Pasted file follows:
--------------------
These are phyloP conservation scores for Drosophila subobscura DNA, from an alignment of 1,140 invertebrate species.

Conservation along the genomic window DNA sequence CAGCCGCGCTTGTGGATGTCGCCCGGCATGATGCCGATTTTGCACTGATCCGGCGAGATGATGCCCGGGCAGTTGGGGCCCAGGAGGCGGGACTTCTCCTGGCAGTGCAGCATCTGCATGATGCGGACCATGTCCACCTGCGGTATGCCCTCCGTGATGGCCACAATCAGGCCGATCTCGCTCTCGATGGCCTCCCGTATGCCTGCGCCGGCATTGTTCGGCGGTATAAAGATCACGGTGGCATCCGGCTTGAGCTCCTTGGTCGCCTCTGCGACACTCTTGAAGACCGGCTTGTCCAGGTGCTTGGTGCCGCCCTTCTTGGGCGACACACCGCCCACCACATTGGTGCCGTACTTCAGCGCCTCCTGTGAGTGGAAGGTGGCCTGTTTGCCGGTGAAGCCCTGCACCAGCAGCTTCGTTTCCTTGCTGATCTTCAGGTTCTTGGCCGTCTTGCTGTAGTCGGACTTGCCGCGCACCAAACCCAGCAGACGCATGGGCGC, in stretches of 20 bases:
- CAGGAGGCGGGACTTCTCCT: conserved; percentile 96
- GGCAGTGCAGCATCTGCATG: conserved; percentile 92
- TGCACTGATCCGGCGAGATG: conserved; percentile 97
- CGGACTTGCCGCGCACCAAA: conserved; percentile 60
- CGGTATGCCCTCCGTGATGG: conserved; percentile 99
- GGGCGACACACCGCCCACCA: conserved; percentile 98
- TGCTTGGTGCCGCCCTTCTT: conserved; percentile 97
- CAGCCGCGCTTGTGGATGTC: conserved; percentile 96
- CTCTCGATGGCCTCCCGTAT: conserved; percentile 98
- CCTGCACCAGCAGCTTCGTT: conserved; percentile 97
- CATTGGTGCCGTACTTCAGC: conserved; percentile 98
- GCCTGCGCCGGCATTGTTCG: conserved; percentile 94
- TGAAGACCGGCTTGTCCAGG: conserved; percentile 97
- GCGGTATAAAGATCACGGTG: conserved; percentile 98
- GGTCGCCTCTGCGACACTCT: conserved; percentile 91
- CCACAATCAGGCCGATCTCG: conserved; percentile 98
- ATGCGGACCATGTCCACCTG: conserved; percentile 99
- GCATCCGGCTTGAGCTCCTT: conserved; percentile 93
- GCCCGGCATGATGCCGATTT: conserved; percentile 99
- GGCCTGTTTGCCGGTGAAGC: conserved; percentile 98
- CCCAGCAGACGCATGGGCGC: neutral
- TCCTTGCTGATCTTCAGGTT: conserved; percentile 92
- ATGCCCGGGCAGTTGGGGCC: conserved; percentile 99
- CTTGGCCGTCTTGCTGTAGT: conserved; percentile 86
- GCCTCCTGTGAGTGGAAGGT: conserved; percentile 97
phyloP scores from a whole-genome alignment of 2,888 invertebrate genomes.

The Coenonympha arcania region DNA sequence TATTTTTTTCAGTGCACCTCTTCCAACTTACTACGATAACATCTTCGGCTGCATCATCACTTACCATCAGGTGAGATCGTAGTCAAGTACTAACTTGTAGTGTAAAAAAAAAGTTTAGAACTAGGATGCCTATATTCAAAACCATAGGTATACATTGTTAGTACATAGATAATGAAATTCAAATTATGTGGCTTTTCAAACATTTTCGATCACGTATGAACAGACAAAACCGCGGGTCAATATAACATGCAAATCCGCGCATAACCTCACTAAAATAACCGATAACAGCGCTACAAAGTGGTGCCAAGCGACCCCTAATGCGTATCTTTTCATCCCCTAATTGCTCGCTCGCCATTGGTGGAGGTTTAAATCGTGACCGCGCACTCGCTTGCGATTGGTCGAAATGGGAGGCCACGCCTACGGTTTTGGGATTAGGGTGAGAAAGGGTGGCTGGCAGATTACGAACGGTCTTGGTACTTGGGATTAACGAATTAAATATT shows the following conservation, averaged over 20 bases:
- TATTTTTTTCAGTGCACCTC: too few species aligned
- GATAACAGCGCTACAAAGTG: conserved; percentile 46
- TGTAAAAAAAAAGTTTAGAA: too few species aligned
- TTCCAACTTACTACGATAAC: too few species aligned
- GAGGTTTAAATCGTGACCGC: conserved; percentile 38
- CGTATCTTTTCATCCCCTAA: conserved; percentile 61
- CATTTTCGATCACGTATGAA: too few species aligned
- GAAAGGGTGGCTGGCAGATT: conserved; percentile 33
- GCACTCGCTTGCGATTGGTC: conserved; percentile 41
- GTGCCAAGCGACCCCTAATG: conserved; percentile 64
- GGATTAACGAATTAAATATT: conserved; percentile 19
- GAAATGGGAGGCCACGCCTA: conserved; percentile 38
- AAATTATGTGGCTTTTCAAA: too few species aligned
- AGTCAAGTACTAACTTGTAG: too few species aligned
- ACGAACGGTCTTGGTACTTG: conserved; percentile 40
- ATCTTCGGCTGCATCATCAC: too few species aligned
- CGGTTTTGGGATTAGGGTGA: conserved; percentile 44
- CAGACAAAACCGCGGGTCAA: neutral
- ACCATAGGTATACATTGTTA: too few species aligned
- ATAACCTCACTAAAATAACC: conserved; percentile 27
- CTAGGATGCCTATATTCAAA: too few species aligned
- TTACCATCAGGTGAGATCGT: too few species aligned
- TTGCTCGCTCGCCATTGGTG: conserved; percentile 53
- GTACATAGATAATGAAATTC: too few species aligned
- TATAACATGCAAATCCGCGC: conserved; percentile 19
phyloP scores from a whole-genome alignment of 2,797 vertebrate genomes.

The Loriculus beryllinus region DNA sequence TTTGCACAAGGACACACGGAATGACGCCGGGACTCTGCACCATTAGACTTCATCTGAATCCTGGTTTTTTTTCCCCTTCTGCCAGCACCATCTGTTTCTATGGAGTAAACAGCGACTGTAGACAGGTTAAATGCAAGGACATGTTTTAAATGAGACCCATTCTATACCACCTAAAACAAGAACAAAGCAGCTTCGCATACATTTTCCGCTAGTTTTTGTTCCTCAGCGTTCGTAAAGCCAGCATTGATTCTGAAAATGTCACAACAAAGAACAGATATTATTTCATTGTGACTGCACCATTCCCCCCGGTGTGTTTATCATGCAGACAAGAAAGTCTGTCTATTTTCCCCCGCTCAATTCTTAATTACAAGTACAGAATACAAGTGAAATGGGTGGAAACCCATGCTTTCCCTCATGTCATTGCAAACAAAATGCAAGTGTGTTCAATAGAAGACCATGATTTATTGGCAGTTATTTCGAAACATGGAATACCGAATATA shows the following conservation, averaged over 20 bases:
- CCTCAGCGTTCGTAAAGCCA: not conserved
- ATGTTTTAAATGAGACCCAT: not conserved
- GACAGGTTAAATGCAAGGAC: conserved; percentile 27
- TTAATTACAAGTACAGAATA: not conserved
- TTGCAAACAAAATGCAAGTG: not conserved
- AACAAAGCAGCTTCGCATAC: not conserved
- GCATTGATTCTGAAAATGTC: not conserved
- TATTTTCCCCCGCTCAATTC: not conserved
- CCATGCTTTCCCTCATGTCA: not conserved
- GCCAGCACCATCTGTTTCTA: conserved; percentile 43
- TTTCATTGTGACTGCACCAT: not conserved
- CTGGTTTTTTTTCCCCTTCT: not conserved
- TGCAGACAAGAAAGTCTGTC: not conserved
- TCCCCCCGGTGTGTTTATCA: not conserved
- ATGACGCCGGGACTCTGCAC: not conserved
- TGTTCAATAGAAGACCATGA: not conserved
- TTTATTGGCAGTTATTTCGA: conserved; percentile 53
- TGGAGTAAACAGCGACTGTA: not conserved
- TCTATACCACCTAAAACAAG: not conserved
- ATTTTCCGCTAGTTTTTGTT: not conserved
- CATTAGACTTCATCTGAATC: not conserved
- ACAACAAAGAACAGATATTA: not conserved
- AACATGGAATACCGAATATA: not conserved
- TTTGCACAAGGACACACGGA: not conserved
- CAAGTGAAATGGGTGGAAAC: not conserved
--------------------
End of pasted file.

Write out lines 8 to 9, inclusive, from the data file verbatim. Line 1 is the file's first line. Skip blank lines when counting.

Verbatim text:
- GGGCGACACACCGCCCACCA: conserved; percentile 98
- TGCTTGGTGCCGCCCTTCTT: conserved; percentile 97